//[aValue CGRectValue] calls a method that extracts the size of the rectangle at which aValue is pointing.
	//CGSize is a structure that contains width and height values
	CGSize keyboardSize = [aValue CGRectValue].size;
	//compute the bottomPoint
	//textField.frame.origin.y tells me the top-left point of the text field. To find the bottom point, you add
	//both the height of the text field and a 10-pixel margin, to make it look nice
	float bottomPoint = (textField.frame.origin.y + textField.frame.size.height + 10);
	//compute the amount to scroll
	//subtracting the bottomPoint from the height of the content view gives the amount of content wanted to be covered by the keyboard.
	//I get the height of the content view using the view controller's pointer view - the view pointer.
	//the view has an instance variable, frame, which is a CGRect that has a size, just as the CGRect for keyboard did. Subtracting that
	//result from the keyboard height gives me the amount to scroll
	scrollAmount = keyboardSize.height - (self.view.frame.size.height - bottomPoint);
	//check to see whether the view should be moved up.
	//if the scroll amount is greater than zero, I set moveViewUp to YES. This will be used by the methods called when the user is done editing the text
	//field to see whether the content view has been scrolled and needs to be restored. If not, set to NO. Finally, I call scrollTheView:YES to move the view up
	//of course, if the scroll amount is not greater than zero, I set moveViewUp to NO and forget the whole thing
	if (scrollAmount > 0) {
		moveViewUp = YES;
		[self scrollTheView:YES];
	else {
		moveViewUp = NO;

- (void)scrollTheView:(BOOL)movedUp {
	//create an animation block
	//to invoke a view's built-in animation behavior, you create an animation block and set the duration of the move
	//beginAnimations has arguments to pass information to animation delegates. Since we're not using any, set them to nil and NULL.
	//nil is used when there is a null pointer to an object - beginAnimations, for example
	//NULL is used when there is a null pointer to anything else
	[UIView beginAnimations:nil context:NULL];
	//set the animation duration, 0.3 is the same as the keyboard
	[UIView setAnimationDuration:0.3];
	//get (access) the view's frame
	CGRect rect = self.view.frame;
	//if the view should be moved up, subtract the keyboard height from the frame
	//the CGREct also contains the view's origin in x,y coordinates, with the upper-left part of the screen being 0,0
	if (movedUp) {
		rect.origin.y -= scrollAmount;
	//if the view shouldn't be moved up, restore it by adding the keyboard height back to the origin
	//if I move the content view up when the keyboard appears, then I must also restore the view to its original position when the keyboard disappears
	//this code allows me to call scrollTheView with NO, which will scroll the view down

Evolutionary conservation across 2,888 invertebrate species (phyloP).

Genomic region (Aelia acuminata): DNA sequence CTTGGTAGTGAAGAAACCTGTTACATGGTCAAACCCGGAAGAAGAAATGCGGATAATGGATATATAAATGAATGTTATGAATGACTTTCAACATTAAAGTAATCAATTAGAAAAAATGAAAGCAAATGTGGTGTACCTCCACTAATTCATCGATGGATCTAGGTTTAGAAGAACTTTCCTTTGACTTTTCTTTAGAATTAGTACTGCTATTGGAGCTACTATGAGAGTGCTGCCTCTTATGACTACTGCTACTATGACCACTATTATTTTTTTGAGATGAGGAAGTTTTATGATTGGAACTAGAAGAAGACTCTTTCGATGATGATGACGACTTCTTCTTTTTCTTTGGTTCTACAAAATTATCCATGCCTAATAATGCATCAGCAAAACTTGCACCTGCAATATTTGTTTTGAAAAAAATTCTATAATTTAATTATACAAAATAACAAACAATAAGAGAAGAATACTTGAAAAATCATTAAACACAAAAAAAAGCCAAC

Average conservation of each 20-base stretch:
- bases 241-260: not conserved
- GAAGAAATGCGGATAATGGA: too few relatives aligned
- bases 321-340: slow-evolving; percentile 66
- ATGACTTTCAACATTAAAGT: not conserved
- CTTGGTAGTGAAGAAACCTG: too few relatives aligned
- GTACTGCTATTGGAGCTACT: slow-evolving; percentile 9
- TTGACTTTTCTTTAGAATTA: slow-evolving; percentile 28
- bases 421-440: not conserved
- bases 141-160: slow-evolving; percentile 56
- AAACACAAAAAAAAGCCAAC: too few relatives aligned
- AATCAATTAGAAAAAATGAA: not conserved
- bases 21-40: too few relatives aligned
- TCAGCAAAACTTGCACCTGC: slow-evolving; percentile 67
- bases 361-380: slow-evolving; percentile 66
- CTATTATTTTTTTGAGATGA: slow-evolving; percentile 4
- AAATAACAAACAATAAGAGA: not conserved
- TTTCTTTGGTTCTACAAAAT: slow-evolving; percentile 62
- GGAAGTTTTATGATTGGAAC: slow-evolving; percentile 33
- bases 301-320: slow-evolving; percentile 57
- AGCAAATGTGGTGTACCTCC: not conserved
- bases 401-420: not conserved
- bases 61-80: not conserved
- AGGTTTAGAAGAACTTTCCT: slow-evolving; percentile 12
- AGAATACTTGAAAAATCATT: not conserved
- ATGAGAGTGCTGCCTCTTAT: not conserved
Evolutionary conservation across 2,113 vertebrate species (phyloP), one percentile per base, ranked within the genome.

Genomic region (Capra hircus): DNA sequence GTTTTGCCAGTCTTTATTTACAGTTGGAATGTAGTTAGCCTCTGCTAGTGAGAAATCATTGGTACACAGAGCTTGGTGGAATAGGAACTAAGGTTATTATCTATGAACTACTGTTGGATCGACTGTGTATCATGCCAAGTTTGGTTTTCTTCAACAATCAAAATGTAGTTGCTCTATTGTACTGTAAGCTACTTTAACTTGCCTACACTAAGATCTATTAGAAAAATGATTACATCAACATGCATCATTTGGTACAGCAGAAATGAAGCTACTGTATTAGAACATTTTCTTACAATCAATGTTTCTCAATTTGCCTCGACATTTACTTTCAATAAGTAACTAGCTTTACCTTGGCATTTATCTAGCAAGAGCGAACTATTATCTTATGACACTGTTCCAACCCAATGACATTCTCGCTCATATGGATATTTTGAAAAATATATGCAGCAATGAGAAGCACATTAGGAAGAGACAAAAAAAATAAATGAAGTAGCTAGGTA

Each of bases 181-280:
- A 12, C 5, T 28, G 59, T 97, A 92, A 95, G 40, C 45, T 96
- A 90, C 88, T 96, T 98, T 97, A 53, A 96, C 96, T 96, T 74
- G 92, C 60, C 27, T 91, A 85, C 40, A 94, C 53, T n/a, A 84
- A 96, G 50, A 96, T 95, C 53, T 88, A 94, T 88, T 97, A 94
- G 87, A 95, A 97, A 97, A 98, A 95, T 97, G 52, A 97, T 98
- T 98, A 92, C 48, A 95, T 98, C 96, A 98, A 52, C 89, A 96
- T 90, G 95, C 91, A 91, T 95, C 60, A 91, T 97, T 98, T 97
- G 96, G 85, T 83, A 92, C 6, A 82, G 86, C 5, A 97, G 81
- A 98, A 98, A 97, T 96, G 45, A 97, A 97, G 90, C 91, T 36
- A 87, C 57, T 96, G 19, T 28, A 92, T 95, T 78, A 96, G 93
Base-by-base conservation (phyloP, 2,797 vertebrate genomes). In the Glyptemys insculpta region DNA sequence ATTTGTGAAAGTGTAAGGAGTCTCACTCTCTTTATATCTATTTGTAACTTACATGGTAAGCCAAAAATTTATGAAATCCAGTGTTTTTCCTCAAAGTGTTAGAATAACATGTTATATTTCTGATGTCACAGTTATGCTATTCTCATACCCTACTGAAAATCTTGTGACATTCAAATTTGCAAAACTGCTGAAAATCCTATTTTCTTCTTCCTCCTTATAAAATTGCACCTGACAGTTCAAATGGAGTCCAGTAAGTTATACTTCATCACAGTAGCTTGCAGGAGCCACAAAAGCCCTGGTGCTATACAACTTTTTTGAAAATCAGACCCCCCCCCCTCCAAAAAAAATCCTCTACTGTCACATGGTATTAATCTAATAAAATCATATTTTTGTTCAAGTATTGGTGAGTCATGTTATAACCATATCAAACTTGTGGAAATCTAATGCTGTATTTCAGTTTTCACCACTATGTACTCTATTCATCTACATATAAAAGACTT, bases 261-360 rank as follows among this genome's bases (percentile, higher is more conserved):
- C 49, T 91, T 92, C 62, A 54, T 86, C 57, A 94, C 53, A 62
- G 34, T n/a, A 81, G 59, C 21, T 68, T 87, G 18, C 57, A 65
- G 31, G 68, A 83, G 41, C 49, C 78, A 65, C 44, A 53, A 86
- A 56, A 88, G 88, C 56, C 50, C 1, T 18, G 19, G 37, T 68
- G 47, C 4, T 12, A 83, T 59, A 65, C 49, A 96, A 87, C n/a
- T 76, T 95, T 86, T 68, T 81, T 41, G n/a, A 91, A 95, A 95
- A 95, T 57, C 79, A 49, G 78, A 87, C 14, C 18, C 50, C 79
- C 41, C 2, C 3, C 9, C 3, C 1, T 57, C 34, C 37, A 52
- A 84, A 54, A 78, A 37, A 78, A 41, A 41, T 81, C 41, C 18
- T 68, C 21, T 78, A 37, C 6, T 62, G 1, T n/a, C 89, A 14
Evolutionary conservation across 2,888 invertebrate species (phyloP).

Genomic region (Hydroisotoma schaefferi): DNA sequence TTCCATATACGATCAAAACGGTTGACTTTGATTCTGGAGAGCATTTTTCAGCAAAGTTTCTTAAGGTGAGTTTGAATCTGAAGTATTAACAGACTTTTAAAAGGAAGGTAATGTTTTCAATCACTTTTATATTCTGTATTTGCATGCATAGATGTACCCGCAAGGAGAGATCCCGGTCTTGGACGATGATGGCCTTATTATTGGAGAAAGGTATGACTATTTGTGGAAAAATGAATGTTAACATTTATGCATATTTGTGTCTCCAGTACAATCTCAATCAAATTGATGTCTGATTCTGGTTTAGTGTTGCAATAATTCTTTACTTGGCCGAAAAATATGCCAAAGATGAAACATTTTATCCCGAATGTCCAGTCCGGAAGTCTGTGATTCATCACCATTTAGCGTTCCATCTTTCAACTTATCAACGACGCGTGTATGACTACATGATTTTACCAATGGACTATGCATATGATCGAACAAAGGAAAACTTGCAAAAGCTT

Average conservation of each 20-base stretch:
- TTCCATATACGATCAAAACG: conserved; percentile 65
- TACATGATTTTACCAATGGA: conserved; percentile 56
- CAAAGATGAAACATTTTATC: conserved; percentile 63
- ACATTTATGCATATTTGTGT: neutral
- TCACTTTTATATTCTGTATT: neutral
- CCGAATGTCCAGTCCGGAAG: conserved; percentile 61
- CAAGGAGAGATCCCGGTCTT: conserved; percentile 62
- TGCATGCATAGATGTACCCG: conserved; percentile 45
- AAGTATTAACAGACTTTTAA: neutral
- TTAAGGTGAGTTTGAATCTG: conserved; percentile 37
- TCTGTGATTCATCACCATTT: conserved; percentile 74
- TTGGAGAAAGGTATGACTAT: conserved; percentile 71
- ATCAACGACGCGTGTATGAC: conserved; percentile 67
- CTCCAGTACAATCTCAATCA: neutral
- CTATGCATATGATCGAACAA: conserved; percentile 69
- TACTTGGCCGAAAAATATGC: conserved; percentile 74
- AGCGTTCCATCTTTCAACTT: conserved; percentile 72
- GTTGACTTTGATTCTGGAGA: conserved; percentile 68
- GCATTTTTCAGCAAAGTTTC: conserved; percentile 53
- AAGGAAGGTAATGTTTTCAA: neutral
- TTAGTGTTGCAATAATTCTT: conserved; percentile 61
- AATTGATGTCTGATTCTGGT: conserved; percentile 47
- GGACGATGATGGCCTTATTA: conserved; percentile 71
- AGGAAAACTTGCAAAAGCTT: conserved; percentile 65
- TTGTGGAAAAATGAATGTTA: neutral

else {
		rect.origin.y += scrollAmount;
	//assign the new frame to the view
	self.view.frame = rect;
	//tell the view that you're all done with setting the animation parameters, and it should start the animation
	[UIView commitAnimations];

- (void)didReceiveMemoryWarning {
	// Releases the view if it doesn't have a superview.
    [super didReceiveMemoryWarning];
	// Release any cached data, images, etc that aren't in use.

- (void)viewDidUnload {
	// Release any retained subviews of the main view.
	// e.g. self.myOutlet = nil;

- (void)dealloc {
    [super dealloc];
	//you need to release stuff your not using for good memory management
	[textField release];
	[label release];

-(BOOL)textFieldShouldReturn:(UITextField *)theTextField {
	//call [theTextField resignFirstResponder];
	//this dismisses the keyboard
	[theTextField resignFirstResponder];
	//when the view has been scrolled up, call scrollTheView, with the argument of NO, to restore the view to its original position
	//moveViewUp lets the textFieldShouldReturn method know that the view has been scrolled and it needs to be restored
	if (moveViewUp) [self scrollTheView:NO];
	//this tells the text field to implement its default behavior for the return key
	return YES;


macrumors regular
Jun 3, 2009

I assume that you use a UITextField to type text. The UITextField has a delegate, which is UITextFieldDelegate, which has this method :

- (BOOL)textFieldShouldReturn:(UITextField *)textField

First, you need to set the UITextField's delegate to some object. And then in that object's implementation, you put :

- (BOOL)textFieldShouldReturn:(UITextField *)textField {
[textField resignFirstResponder];
return YES;

Normally, i just set the UITestField's delegate to the current UIViewController. And in the UIViewController implementation, i put the above method.

Hope that helps.


macrumors member
Original poster
Jun 10, 2010
hey, thanks for the response. I found out I did have to set the text field's delegate to the file's owner, and also add <UITextFieldDelegate> to the interface file. I'm pretty sure that's kind of what you said to do, if so then thanks, if not, then still thanks!


macrumors regular
Jun 3, 2009
Have you linked the UITextField to the File Owner in Interface Builder ? If not then UITextField is still nil, and since Objective-C allows method call on nil object, you'll not get any error but also nothing happens.


macrumors member
Original poster
Jun 10, 2010
yes, that's actually exactly what I did, and it now works great